Harvested flow hive and removed flow frames for winter. (About a week ago) Noticed today a bunch of dead bees at entrance and on surrounding ground. It’s fall here in Washington but not cold cold yet. When I harvested flow frames and then removed them for winter, it was done very quickly with little exposure. It was also a sunny and warmer day. Is this normal to have so many dead bees? Are the drones being kicked out and dying? Any thoughts from fellow flow hivers would help. Thanks, Marcia
It can be normal, but it depends on what is going on.
Did you have a big spill during the harvest? Were bees fighting from robbing, if there was a lot of spilled honey?
Do the dead bees look like drones? Drones are bigger, with rounded (less pointy than workers) butts and huge eyes.
Have you done a varroa count? Any signs of deformed wing virus? What about other diseases - any reason to be concerned?
How many brood boxes do you have? How many frames of food stores do the bees have? Are they at risk of starving?
It is impossible to answer your question without more information addressing the points above. Hopefully it will turn out to be normal, but the only way to be sure is to exclude the other possibilities. Varroa is one of the leading causes of hive loss over winter, right up there with condensation and starvation, so it would be good to exclude that before reassuring you.
I have an extra super on top of one brood box. This box is filled with honey I left for winter feeding. Varroa mite check shows nothing. Can hear bees inside of brood box. Have already 1 feeding of 2 to 1 sugar water in place. Have made a quilted cover for condensation and that is now in place. Just looks like there were more dead bees than there should be. Wa. just had a horrible storm and I’ll check the hives front door again today.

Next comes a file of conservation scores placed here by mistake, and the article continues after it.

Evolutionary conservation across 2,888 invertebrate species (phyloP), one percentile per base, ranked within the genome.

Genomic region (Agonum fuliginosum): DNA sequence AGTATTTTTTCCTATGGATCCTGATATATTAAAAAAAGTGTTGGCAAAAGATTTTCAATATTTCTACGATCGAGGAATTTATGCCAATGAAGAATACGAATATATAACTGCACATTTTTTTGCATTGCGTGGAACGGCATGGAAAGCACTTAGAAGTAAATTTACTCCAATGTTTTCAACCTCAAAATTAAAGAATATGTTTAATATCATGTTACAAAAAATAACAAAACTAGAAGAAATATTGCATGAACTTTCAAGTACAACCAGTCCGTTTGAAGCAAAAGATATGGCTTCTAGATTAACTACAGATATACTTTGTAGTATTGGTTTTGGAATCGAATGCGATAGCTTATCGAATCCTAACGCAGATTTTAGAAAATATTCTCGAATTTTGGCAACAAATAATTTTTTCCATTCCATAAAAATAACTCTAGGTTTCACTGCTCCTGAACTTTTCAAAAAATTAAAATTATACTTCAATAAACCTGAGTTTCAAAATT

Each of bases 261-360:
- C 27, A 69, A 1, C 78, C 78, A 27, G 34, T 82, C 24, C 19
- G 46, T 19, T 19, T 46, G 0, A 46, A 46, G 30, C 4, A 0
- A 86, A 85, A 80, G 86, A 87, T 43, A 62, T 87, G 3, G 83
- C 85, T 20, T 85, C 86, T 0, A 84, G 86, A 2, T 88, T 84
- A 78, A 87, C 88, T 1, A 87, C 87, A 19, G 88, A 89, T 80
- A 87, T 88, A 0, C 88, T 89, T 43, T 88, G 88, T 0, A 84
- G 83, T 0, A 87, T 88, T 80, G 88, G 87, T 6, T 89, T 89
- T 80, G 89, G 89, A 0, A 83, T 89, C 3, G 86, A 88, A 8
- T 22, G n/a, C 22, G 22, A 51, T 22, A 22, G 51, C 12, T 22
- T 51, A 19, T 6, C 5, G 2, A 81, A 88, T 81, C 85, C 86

Where in WA are you? My guess is they are drones kicked out for the winter. Jim
Here in central NY State, I and others are seeing the same thing. I narrowed in on mine. It was one of my two flow hives that was in trouble. Somehow, it had gone to having no queen. The hive weakened over a period of 3 or 4 weeks when I did not realize that the queen was gone. Once the hive was seen as weak, then ground-dwelling hornets known locally here as “yellow jacket wasps” began raiding the hive. They are seeking everything in the hive. They take the honey, the brood, the eggs, and any other form of meat. They are meat-eating insects.
Stand and watch the hive entrance and the top cover and sides. Do you see activity at all? Look closely. Discern the size and shape and color of the “bees”. Do you see these yellow jacket wasps along with or instead of your bees?
You’ll need to take action quickly or your bees will lose the fight altogether. First, please let me know if you see the yellow jackets.